Writing about icons is a difficult business. Even biographers of modern stars like Marilyn Monroe or Elvis Presley must wade through a morass of secrets, theories and fantasies. How much more difficult to choose a subject who lived 3,500 years ago, who emerged from nowhere, disappeared back into obscurity, and whose brief, glittering existence has been the subject of fierce iconoclasm! Thanks to the glorious portrait bust in Berlin (see below), Nefertiti is one of the most recognisable figures from Ancient Egypt, but the facts of her life remain tantalisingly elusive. As Joyce Tyldesley teases out the meaning of symbols, inscriptions and sculpted reliefs, Nefertiti’s lost world blossoms into life, in an archaeological story that reads like a detective novel. This is a tale of religious revolution, intrigue, iconoclasm, romance, and mysterious, powerful women. What’s not to like?

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Monet and Architecture

Monet: Houses of Parliament

(National Gallery, London, closed on 29 July 2018)

And I’m late again in posting about an exhibition. Sorry about this: summer travelling really isn’t conducive to getting things done on time. Anyway, it’ll be a good way to look back on a lovely show. Now, I’ll be upfront: I have not traditionally been a great fan of Monet. I don’t dislike his pictures – he doesn’t make me shudder, as some late female nudes by Renoir do – but, when I’ve seen his paintings in museums, they’ve rarely moved me to anything more than dutiful appreciation. As ever, much of my indifference was due to a lack of understanding. And that’s why the National Gallery’s present exhibition was such a revelation to me, because it rescued those waterlilies and seascapes and rivers from their chocolate-box ubiquity and reframed them as part of a dynamic story of experimentation and evocation. Monet was a painter of light and air and water, but he was also an inveterate painter of architecture, and this exhibition shows how he used a variety of man-made structures to order his compositions, emphasise the interplay between man and nature, and display the transformative power of light.

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The Art of Guido Cagnacci (2016): Xavier Salomon


Guido Cagnacci is probably an unfamiliar name even to many seasoned gallery-goers. He’s an Italian Baroque artist whom I’ve always liked, despite feeling that I probably shouldn’t. Shouldn’t my inner feminist revolt at the sight of his damp-eyed saints and tragic heroines, with their tumbling auburn hair and exposed breasts? But, despite all that, the man actually did paint some pretty fabulous pictures. In this monograph, written to celebrate the loan in 2017 of Cagnacci’s Repentent Magdalen, from the Norton Simon Museum to the Frick Collection and the National Gallery in London, Xavier Salomon fleshes out the life of this little-known artist. It’s only a short introduction, but it tantalises with its tale of a passionate, innovative and unconventional painter. Come join me – and enjoy a veritable bevy of lovely pictures.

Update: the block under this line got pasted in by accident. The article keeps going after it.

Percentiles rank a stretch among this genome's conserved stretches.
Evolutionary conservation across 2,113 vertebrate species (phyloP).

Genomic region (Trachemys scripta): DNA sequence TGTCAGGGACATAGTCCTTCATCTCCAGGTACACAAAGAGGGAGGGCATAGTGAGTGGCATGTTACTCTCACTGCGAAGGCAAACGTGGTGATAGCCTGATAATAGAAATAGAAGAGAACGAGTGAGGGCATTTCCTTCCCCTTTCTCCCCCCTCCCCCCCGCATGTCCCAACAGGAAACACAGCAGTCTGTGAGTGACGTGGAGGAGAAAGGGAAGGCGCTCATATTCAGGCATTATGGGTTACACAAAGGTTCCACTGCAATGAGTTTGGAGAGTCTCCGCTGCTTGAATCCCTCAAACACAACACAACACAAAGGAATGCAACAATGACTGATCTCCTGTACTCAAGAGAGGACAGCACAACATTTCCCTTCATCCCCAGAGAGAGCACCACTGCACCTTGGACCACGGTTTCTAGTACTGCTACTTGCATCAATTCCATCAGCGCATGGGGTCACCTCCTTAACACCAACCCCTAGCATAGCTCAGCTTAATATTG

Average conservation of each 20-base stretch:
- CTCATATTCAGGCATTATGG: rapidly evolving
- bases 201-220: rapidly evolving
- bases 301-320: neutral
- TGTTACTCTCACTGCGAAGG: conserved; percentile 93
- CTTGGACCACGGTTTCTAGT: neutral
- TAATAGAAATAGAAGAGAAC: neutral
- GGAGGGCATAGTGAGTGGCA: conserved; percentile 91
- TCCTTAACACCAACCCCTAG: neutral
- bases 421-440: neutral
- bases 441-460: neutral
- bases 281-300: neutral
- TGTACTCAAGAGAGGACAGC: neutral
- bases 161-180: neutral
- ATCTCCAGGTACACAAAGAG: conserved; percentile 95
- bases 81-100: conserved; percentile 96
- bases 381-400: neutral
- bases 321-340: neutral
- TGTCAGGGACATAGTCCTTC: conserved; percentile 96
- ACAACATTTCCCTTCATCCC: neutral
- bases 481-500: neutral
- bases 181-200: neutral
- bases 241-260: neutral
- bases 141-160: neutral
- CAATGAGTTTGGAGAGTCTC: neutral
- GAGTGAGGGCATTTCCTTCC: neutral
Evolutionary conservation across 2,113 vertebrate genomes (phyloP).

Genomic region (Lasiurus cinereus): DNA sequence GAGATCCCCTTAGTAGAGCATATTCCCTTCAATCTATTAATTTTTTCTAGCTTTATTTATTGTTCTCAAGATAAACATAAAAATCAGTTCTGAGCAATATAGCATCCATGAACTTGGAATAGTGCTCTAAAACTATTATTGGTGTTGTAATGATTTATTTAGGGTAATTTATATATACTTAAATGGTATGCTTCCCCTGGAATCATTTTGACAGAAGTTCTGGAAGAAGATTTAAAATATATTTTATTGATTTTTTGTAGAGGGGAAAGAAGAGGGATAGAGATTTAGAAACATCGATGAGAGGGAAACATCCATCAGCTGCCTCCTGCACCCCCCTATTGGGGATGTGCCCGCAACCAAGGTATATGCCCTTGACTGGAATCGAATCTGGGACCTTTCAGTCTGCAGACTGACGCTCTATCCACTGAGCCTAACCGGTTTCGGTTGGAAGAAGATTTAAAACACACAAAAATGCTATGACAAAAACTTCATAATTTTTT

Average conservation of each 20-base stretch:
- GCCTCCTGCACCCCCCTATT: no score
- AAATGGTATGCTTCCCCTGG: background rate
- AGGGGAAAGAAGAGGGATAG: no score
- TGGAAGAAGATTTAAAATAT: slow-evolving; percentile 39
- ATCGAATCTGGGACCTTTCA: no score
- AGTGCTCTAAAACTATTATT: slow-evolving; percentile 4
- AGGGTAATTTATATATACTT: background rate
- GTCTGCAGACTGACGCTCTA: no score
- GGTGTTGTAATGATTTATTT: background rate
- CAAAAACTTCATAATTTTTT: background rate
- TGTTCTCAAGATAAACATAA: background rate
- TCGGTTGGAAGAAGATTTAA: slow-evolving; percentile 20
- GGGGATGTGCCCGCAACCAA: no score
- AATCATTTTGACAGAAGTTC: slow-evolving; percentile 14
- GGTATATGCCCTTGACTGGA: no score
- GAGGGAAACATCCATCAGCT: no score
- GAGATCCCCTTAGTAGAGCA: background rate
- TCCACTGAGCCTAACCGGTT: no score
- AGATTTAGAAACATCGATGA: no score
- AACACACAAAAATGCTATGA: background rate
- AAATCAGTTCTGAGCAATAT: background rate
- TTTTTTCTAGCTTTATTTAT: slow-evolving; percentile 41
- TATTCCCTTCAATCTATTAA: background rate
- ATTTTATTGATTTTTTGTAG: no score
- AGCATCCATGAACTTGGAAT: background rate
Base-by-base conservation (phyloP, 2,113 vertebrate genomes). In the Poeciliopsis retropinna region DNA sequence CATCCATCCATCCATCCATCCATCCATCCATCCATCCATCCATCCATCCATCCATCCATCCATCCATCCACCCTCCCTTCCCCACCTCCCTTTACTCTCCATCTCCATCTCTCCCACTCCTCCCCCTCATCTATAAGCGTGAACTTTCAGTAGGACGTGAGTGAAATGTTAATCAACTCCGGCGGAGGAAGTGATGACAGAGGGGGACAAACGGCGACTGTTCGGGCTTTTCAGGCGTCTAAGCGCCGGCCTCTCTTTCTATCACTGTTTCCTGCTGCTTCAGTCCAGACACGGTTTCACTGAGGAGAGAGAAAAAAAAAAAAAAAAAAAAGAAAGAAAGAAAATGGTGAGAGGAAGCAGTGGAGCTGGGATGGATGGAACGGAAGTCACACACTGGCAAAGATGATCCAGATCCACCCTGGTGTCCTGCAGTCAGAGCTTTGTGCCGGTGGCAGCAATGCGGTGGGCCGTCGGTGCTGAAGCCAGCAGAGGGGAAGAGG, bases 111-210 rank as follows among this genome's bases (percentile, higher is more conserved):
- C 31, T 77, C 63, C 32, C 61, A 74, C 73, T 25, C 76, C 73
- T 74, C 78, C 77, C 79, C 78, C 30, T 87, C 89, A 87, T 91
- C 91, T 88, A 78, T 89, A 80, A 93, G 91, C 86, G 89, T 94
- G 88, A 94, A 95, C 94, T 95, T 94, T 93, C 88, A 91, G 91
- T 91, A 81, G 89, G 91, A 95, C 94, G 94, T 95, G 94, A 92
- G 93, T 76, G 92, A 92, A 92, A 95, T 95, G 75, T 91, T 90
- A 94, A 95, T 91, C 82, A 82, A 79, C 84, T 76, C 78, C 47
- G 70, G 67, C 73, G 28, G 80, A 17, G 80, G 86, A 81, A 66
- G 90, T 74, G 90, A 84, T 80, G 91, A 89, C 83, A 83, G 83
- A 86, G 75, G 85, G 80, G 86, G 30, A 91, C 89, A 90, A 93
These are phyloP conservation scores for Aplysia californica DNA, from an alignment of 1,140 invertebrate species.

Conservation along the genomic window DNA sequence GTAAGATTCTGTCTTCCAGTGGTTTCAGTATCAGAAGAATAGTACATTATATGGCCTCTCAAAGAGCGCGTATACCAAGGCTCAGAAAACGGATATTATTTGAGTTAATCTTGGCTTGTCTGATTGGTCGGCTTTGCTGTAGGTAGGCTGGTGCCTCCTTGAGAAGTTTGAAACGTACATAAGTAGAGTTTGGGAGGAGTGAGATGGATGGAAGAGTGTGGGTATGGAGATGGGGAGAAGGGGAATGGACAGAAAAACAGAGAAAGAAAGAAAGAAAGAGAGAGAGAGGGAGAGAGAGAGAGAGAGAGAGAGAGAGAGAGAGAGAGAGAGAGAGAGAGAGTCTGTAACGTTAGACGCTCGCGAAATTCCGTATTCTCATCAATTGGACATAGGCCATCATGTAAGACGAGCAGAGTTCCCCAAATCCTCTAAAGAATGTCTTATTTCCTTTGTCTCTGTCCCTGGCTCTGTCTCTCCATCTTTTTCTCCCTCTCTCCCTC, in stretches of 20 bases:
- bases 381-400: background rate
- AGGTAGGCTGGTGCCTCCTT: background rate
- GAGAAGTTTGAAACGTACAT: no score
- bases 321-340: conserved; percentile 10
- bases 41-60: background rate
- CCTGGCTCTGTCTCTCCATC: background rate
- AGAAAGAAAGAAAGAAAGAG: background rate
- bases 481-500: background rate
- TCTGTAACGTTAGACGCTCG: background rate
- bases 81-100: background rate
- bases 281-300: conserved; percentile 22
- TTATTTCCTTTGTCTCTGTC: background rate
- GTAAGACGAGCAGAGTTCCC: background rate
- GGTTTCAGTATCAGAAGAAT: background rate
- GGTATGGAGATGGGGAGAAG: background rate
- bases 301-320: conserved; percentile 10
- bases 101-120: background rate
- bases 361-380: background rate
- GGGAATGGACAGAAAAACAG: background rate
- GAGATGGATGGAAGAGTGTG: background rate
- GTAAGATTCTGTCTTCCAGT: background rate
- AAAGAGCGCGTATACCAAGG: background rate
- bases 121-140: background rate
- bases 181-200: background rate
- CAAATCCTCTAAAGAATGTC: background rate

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Victorian Giants: The Birth of Art Photography

Cameron: Sadness (Ellen Terry)

(until 20 May 2018 at the National Portrait Gallery, London)

Shouldering up against the wall, the girl turns her face away from the light. We catch her in an unguarded moment, her blouse slipping off her shoulder and her hair mussed, her fingers tangling in her necklace. This is the celebrated actress Ellen Terry at the age of seventeen, photographed by Julia Margaret Cameron during her brief, ill-suited marriage to the much older painter George Frederick Watts. It isn’t a portrait but an allegory, titled Sadness, and Cameron gives us the impression of trespassing on something deeply personal. It’s one of the most arresting images from a clutch of wonderful mid-Victorian photographs currently on view at the National Portrait Gallery, tracing the early days of this art form through the works of four pioneers: Cameron herself; her teacher Oscar Rejlander; Lewis Carroll; and the ‘amateur’ artist Lady Clementine Hawarden.

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The Flying Lovers of Vitebsk (2016): Daniel Jamieson

The Flying Lovers of Vitebsk


(Kneehigh Theatre at Wilton’s Music Hall, 18 January 2018)

On 6 July 1915, a few weeks before their wedding, Bella Rosenfeld arrived at Marc Chagall’s house in Vitebsk, carrying a bouquet of flowers wrapped in several colourful shawls. It was his birthday – not a day he’d ever particularly celebrated – but she was determined to make it special, not least because her wealthy family had been grumbling about the match between a master jeweller’s daughter and a penniless artist. This moment – a gesture of love and acceptance; an offering – would resonate throughout both their lives and it forms one of the key scenes in Daniel Jamieson’s colourful, playful, poignant, meltingly romantic play, which is currently on tour. J and I saw it in the faded glory of Wilton’s, where it seems to fit perfectly: a magical glimpse of a lost age, a two-man show dominated by splendid performances and simplicity.

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Rubens: The Power of Transformation

Rubens: The Fur

(Vienna, Kunsthistorisches Museum, until 21 January 2018)

My apologies for the recent silence. It’s been a rather frantic weekend and I’m only just getting to the point where I can think again. I was also off on a business trip last week in Vienna, which was (as ever) an utter joy. I fetched up at the Kunsthistorisches Museum last Tuesday afternoon, planning to have an indulgent hot chocolate in the wonderful café, and then to potter in the Italian galleries; but my visit was supplemented by this very impressive exhibition about Rubens.